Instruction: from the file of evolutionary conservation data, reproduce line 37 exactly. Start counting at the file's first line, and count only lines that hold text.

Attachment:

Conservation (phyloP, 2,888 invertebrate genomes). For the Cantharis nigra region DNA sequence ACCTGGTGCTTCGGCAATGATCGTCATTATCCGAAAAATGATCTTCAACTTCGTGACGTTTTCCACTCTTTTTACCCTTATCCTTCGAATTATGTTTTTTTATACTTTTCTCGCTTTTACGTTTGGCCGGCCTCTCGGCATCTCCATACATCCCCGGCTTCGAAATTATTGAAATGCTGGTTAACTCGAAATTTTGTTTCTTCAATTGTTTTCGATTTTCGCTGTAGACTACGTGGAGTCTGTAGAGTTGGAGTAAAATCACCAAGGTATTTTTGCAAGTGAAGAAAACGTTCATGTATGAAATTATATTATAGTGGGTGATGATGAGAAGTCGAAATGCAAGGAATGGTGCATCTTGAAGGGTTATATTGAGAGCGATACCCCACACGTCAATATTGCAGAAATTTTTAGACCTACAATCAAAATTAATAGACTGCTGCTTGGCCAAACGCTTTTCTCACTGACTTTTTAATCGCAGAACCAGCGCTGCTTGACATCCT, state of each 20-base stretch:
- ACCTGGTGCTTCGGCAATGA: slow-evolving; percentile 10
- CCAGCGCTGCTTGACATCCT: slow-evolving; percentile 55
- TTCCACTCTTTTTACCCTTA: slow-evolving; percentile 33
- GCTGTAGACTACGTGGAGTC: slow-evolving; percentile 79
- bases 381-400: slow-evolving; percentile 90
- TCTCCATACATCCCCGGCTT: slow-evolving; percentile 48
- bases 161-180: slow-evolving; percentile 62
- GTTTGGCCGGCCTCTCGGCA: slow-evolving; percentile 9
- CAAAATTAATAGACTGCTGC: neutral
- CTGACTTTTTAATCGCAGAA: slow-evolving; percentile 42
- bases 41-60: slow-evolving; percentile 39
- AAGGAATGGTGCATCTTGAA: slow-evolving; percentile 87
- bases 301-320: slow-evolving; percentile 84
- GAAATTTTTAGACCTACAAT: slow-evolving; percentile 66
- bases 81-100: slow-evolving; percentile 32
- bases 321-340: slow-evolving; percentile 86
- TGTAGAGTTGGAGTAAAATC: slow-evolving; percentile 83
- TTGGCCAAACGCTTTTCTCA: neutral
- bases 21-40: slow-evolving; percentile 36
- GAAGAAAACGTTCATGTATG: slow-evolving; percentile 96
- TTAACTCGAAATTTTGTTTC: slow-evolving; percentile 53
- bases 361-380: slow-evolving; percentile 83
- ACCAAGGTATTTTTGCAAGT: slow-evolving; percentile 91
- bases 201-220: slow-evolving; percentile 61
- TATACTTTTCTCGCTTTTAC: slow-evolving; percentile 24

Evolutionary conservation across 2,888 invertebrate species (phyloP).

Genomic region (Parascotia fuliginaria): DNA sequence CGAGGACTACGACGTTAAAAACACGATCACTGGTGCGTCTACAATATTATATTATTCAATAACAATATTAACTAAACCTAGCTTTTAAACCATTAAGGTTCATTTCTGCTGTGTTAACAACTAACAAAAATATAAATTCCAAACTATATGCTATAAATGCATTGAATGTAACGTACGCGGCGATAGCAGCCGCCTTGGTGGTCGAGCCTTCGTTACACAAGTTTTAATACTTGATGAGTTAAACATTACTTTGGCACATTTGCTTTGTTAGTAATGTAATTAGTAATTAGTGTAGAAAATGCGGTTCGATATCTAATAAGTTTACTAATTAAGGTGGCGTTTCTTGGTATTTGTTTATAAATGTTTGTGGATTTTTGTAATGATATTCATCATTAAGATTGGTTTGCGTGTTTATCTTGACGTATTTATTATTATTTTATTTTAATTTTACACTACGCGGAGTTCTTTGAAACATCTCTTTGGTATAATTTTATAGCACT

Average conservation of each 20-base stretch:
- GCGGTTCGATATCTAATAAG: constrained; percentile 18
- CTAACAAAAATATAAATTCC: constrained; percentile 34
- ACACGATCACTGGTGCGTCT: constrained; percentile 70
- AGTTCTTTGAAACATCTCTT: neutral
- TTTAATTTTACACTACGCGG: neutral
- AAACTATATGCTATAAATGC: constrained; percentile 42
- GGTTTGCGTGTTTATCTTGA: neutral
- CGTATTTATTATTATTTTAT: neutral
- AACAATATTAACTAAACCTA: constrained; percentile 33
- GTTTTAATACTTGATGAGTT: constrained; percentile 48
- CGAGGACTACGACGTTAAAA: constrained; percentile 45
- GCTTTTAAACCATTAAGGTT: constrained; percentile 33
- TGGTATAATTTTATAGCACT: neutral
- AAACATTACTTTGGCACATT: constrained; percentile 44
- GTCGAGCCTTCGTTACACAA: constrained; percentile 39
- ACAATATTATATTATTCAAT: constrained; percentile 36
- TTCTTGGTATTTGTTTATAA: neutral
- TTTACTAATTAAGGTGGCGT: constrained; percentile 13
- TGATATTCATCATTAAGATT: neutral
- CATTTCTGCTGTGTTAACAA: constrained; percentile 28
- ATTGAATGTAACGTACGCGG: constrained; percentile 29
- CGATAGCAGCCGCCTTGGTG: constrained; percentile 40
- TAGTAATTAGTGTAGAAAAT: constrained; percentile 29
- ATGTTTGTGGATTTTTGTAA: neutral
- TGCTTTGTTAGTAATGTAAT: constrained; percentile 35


- CGTATTTATTATTATTTTAT: neutral